The Karnataka government’s order that has been cited to ban hijabs in educational institutions is illegal, the lawyer for a group of petitioners told the High Court on Monday, Bar and Bench reported. The lawyer also added that wearing headscarves was a constitutional right covered under Article 25.

Devdatt Kamat, the lawyer for some of the petitioners, made the statement before a three-judge bench of the High Court.

The Karnataka government passed an order on February 5 banning clothes that “disturb equality, integrity and public order”. The petitioners before the High Court have claimed that this order violates the constitutional rights to equality, life and protection from discrimination.

Kamat argued that public order is the only reason for which a government can restrict freedom of religion under Article 25. He added that college development committees do not have the right to disallow hijabs as they have no statutory authority.

“Public order is the State’s responsibility,” he told the court. “Can a college development committee decide if the exercise of this right is permissible?”

The lawyer cited a Supreme Court judgement from 1954 to argue that essential practices of a religion could be extended to food and dress, according to Bar and Bench. He added that students in the present case had been wearing hijabs since they were admitted to the colleges.

Kamat said that the state government’s stand that the wearing of a headscarf was not covered under freedom of religion was “totally erroneous”.

State is an outside authority, it cannot say that wearing a headscarf is essential practice [of a religion] or not,” Kamat submitted to the court, according to Live Law. “It has to be seen from the view point of a believer.”

In response, Chief Justice Ritu Raj Awasthi asked whether Article 25 of the Constitution, which guarantees freedom to practice and profess a religion, was an absolute right, or whether it was subject to some restrictions. Justice Krishna S Dixit also asked Kamat if protection granted to an essential religious practice was absolute or whether it could be regulated by law.

To this, Kamat said that Article 25 (1) gives the State the power to regulate religious practices if they offend public order, morality and health.

On February 10, the High Court had restrained students of all faiths from wearing religious clothing in the classroom until further orders.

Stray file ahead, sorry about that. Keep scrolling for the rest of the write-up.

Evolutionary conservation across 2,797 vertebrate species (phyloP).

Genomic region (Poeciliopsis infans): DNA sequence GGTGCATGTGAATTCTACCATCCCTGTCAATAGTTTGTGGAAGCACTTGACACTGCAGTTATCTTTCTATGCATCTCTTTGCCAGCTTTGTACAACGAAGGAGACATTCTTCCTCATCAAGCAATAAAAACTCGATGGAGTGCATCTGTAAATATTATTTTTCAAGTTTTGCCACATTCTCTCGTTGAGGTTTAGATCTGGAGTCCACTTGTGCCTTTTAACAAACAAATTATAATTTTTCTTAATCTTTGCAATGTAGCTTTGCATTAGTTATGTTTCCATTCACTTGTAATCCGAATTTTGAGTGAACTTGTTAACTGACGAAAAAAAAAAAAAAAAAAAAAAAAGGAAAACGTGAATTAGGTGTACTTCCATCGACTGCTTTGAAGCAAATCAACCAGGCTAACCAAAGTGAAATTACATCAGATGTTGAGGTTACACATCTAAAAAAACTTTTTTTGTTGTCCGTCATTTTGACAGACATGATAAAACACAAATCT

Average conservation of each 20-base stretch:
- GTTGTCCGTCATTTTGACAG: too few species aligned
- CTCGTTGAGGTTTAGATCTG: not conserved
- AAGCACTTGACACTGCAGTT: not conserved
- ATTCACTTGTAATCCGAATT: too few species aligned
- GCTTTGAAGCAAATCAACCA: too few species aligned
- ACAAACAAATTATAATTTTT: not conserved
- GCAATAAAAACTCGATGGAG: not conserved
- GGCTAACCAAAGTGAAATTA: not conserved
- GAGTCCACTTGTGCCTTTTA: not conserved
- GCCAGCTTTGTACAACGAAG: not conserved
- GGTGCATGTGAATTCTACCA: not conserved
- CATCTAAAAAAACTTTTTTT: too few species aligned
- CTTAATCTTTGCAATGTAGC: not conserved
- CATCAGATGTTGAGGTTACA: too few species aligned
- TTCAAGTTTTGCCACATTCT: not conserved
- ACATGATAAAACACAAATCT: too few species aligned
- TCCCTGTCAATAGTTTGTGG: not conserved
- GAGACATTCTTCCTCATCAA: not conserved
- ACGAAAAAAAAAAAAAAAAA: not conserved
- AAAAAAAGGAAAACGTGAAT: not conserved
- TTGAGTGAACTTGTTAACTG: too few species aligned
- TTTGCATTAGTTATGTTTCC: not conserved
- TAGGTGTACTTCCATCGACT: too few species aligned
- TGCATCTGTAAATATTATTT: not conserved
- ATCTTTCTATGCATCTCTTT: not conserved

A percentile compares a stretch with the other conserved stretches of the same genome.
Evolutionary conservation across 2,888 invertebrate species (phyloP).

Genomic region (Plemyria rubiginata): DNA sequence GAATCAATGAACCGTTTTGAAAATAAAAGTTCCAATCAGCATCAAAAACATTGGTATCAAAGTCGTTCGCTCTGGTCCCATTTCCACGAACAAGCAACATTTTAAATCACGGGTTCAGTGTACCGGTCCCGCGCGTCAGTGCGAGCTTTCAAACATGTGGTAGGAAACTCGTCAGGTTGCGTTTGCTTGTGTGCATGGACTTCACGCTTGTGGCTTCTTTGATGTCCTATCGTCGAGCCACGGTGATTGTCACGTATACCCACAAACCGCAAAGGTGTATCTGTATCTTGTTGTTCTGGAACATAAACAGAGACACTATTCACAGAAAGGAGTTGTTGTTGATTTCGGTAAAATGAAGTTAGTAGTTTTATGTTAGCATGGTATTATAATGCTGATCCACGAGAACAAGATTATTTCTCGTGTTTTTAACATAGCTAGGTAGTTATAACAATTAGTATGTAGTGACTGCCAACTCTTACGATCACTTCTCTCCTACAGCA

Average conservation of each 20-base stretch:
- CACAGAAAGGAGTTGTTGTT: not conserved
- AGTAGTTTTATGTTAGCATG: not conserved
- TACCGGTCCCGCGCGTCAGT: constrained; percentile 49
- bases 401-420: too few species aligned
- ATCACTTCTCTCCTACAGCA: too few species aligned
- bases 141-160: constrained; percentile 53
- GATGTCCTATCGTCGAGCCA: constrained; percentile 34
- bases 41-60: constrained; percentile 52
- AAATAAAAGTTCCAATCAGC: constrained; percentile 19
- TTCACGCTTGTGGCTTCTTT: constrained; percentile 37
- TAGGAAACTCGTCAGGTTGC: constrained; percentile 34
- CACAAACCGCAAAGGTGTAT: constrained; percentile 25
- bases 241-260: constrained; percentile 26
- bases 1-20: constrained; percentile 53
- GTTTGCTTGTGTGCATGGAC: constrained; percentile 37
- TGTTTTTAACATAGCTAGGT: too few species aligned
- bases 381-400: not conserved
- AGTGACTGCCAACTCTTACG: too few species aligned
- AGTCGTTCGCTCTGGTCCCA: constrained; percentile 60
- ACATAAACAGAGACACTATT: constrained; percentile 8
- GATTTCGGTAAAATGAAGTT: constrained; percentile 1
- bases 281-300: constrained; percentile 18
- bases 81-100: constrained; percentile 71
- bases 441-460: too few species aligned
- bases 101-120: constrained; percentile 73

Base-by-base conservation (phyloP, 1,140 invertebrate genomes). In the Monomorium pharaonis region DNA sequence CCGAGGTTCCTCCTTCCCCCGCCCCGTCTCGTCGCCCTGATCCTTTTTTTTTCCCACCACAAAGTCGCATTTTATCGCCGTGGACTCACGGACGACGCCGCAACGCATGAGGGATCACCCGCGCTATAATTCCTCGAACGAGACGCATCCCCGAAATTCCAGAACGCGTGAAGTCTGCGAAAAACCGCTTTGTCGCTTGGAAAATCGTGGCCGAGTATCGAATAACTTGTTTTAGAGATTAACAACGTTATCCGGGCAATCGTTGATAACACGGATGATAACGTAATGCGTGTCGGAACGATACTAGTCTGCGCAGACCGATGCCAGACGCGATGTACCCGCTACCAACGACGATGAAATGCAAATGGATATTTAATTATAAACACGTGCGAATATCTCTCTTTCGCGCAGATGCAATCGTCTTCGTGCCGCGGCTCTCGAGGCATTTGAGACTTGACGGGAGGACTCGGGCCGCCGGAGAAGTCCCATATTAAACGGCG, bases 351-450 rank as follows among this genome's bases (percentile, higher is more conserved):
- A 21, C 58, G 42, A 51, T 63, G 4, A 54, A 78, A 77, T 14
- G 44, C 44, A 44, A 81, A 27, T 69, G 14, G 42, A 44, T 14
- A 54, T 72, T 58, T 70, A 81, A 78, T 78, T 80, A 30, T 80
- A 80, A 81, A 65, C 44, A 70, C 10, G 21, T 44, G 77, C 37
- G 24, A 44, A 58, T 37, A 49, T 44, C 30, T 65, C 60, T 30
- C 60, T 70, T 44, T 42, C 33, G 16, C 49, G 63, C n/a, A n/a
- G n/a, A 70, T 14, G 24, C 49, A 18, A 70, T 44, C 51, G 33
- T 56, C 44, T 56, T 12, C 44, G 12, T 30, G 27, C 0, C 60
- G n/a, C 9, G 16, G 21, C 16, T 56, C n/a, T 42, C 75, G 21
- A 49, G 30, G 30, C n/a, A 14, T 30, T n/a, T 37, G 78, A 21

The court had stated that while all citizens have the right to profess and practice any faith, it is subject to reasonable restrictions under the Constitution. The order added that the matter as to whether wearing a hijab in a classroom is an essential religious practice of Islam needs a deeper examination.

On Monday morning, high schools reopened in Karnataka after having been shut for six days as large-scale demonstrations erupted in the state with respect to the ban.

Translation of government order to ban to hijabs not accurate, says court

In his submissions, Kamat argued that the state government cannot claim that wearing hijabs would incite passions, Live Law reported.

“If your lordship sees the GO [government order], they say ‘public order’...One of the grounds which they take is public order,” Kamat told the court.

Responding to this, Karnataka’s advocate general said that the translation of the government order, originally issued in Kannada, has not been done properly in the petition.

Justice Dixit read the original order in Kannada and agreed that the words “unity, equality and public order” have not been translated accurately.

“Government order cannot be interpreted like a statute...We have to use common sense,” Dixit said. “Words do not have static meaning. We have to see the company the words keep.”

After this, the court adjourned the matter till 2.30 pm on Tuesday as Kamat said that he would need more time to conclude his arguments.

Protests against hijabs

Last week, Hindu students and mobs of men protested against Muslim women wearing hijabs to educational institutes at several places in Karnataka. Many of them wore saffron scarves as a mark of protest.

At some colleges, Muslim students were heckled, while in another case some men climbed up a flagpole to plant a saffron flag and broke into classrooms.

Ahead of reopening of schools till Class 10, the district administration in Udupi imposed prohibitory orders under Section 144 of the Code of Criminal Code Procedure in areas around all high schools. Under the section, assembly of five or more members around the school perimeter is not allowed.

Earlier, the Karnataka government also issued a series of directions to district administrations to maintain peace.